Free speech: public school teachers and social media
Published 6:06 am Monday, February 6, 2023
There have been several examples lately of public employees or, here, a public-school teacher—being disciplined or fired for things they have written or posted on social media. One such instance is a case in Waskom, Texas.
Regarding public-school teachers and social media, there are both protections and limitations to the right of free speech that can differ significantly from the scope of free speech and free expression we are accustomed to in our open society.
As we know, the 1st Amendment’s guarantee of free speech is an ironclad legal principle. However, that protection in the context of public employees is more limited.
On one hand, the U.S. Supreme Court has reaffirmed many times that “speech on public issues occupies the highest rung of the hierarchy of First Amendment values and is entitled to special protection.” The Court has also made clear that “public employees are often the members of the community who are likely to have informed opinions as to the operations of their public employers, operations which are of substantial concern to the public.” Therefore, the First Amendment rightly protects teachers and other public employees from discipline or termination for speech on public issues.
On the other hand, in public schools, where the government also acts as an employer, courts must balance both the First Amendment’s free speech protections as well as the government employer’s interest in “running an efficient, effective workplace” and pursuing educational goals.
So, how might a court analyze whether a public-school employee’s speech is protected? Three commonly used factors are:
1). Is the speech a matter of “public concern”?
2). Was the employee speaking as a citizen or as an employee?
3). How does the free speech interest of the employee as a citizen weigh against the interest of the government, as an employer, in promoting the efficiency of the public school it runs?
Here, the legal determination regarding whether the speech is protected would be highly fact intensive and fact specific.
What did this employee say or write? Was it personal and/or vindictive? or, no matter how harsh or vile, was the subject of the speech of public or national importance? Was the topic how Covid has been drastically mishandled and misstated, or how the 2020 Summer of Riots were ignored while Jan 6th was disingenuously hyped to high heaven.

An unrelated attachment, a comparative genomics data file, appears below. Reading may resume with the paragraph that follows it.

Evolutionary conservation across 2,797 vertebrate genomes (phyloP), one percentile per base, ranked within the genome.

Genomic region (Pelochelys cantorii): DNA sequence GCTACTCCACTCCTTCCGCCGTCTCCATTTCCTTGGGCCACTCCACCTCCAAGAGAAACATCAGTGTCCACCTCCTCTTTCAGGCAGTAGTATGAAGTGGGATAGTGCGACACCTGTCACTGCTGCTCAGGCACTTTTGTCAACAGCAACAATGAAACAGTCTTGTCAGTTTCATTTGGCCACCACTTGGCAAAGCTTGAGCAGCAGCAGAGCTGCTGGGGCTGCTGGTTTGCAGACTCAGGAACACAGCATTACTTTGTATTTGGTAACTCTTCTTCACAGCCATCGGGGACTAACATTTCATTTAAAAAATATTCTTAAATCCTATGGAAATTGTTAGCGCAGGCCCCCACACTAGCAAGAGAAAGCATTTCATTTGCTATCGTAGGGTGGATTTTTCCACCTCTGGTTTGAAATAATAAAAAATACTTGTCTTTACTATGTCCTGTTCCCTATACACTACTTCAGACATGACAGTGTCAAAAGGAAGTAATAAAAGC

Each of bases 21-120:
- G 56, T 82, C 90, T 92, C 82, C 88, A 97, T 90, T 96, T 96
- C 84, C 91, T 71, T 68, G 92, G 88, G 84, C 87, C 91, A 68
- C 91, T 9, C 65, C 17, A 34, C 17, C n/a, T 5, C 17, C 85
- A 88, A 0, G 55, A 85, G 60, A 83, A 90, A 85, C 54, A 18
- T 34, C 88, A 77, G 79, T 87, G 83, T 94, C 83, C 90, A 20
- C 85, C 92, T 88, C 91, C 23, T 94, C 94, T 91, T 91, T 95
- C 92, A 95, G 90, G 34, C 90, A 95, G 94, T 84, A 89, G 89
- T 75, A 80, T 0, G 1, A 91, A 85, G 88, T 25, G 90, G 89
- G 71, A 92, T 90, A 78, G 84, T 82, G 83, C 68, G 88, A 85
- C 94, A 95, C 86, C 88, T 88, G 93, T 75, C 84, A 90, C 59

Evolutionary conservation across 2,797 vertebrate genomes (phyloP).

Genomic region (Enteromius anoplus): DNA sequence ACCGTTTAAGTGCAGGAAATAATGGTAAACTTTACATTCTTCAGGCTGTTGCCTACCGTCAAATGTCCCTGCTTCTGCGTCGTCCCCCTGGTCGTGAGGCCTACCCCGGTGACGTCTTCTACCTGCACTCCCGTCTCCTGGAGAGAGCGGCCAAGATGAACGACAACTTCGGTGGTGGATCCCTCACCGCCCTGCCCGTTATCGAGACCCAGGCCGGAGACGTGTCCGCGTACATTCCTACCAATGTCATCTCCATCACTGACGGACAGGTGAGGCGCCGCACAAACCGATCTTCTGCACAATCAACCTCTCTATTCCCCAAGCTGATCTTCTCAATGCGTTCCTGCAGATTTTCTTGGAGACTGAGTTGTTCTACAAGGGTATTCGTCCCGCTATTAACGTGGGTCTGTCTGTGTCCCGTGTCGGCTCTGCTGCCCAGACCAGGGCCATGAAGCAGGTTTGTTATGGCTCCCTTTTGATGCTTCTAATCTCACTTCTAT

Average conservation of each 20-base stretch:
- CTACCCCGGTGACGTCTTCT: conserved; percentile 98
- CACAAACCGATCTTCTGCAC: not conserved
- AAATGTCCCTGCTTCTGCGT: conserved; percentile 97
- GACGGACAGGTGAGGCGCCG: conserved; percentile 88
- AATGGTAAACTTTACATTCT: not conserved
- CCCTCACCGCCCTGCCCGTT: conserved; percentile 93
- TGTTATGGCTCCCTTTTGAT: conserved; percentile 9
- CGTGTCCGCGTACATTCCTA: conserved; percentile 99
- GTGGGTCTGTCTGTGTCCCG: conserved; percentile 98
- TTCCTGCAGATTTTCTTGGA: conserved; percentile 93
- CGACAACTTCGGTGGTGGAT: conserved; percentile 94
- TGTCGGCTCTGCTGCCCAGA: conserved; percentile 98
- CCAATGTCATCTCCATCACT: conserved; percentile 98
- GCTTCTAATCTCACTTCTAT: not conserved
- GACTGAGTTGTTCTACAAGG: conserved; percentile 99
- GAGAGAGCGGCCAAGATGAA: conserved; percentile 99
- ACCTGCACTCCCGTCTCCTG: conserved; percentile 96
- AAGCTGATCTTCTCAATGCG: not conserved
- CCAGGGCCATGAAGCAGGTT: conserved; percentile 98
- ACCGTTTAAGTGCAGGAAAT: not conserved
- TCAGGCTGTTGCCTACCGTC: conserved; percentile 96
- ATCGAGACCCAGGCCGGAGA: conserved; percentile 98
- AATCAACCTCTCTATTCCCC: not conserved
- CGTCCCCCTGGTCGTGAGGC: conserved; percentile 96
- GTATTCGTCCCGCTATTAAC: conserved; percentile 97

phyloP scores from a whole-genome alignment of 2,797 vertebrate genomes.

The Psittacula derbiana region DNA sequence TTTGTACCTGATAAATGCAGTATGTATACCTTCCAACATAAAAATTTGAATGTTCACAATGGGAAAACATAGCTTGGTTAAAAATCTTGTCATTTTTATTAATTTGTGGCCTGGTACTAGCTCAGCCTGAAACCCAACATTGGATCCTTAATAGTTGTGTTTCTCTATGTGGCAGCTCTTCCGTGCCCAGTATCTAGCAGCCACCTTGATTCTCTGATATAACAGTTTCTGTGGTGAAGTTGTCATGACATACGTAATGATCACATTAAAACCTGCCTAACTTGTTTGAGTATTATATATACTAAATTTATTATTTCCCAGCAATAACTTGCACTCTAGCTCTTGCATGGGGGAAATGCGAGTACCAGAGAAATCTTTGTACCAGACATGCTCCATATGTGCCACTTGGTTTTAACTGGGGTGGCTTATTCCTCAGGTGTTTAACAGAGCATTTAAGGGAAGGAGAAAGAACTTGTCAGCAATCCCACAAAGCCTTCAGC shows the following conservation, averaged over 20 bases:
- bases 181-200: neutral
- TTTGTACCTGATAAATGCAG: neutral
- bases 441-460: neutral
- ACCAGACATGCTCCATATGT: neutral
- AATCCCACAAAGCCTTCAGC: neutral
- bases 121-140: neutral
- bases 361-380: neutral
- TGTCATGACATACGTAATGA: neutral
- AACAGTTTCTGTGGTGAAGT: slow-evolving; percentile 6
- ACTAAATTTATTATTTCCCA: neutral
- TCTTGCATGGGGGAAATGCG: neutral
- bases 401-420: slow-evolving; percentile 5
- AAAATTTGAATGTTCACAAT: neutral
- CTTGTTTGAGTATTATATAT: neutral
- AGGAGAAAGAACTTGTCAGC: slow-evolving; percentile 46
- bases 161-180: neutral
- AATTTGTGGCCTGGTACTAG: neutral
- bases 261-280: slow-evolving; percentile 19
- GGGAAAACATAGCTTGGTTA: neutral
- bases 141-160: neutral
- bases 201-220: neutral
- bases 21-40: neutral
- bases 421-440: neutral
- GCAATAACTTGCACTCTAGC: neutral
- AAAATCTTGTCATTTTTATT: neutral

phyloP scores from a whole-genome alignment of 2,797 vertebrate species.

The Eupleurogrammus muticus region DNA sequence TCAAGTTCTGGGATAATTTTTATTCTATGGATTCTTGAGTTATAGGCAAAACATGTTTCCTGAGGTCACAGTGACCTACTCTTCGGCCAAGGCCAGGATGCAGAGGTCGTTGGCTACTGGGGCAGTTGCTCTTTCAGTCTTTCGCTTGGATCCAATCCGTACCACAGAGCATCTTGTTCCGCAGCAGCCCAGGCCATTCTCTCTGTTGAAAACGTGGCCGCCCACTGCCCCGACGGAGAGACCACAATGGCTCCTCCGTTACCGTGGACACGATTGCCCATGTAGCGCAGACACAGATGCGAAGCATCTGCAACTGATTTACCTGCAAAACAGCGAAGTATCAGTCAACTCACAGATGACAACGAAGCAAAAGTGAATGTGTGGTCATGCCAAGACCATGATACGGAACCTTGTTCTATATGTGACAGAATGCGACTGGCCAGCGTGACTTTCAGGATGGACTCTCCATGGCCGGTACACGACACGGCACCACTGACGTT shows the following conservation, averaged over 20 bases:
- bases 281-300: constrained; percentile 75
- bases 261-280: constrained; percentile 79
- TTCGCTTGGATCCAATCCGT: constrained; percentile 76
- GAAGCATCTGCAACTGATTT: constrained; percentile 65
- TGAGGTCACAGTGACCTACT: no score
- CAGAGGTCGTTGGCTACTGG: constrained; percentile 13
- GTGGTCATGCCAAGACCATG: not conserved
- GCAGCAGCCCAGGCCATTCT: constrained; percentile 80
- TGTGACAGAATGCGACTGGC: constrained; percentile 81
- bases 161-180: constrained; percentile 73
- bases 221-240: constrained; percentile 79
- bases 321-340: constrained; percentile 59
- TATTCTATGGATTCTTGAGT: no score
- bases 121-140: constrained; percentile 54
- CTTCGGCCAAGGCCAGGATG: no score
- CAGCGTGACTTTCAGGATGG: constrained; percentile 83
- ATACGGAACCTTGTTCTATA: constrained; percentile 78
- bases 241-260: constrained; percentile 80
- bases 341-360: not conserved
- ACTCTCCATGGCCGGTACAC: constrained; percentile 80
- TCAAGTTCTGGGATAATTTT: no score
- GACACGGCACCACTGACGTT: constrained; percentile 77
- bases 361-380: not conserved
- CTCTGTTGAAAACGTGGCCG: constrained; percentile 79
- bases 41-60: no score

If the employee insulted the principal of his school based upon a petty, personal grievance, it might not be protected speech, but if the employee criticized his employer because the principal doesn’t pay teachers enough money, that could well be protected speech because teacher pay is a matter of broad interest and public concern.
On the other hand, does the speech inhibit the normal operations of the school, i.e., is it highly disruptive; Is it personally disparaging or inflammatory? If so, it may not be protected speech.
The Waskom teacher, Patrick Durbin, reported a threat made by a student after two other students told him that a third student had threatened to shoot him; Durbin reported it to school authorities but then took to social media after he felt the administration did not handle the situation with any urgency or concern. After he spoke out on Tik Tok, he was placed on administrative leave.
This was the text of his post about being threatened to be shot by a student:
“Y’all wonder why teachers are getting out and quitting, it’s bad administration and people covering up for kids doing things to endanger other people’s lives; it’s parents who don’t discipline their kids” Durbin said in the video.
Durbin continued, saying part of him was ready to go back to a previous school district. “For the simple fact enough that I know the principals and the superintendent and the people that I worked with had my back and would protect us at all costs. I can’t say the same for this district.”
Let’s analyze it:
1). Gun violence and shootings in American schools are a huge issue of national importance/public concern.
2). Durbin was an employee but was speaking as a citizen given that his speech involved criticizing a school administration he felt was too slow in responding to a serious health and safety issue—the possibility of preventing a school shooting.
3). Here, in my view, the interest of the teacher in speaking out about a very real danger outweighs the school’s need for efficient operations.
I think this is protected speech and Mr. Durbin has correctly been reinstated.
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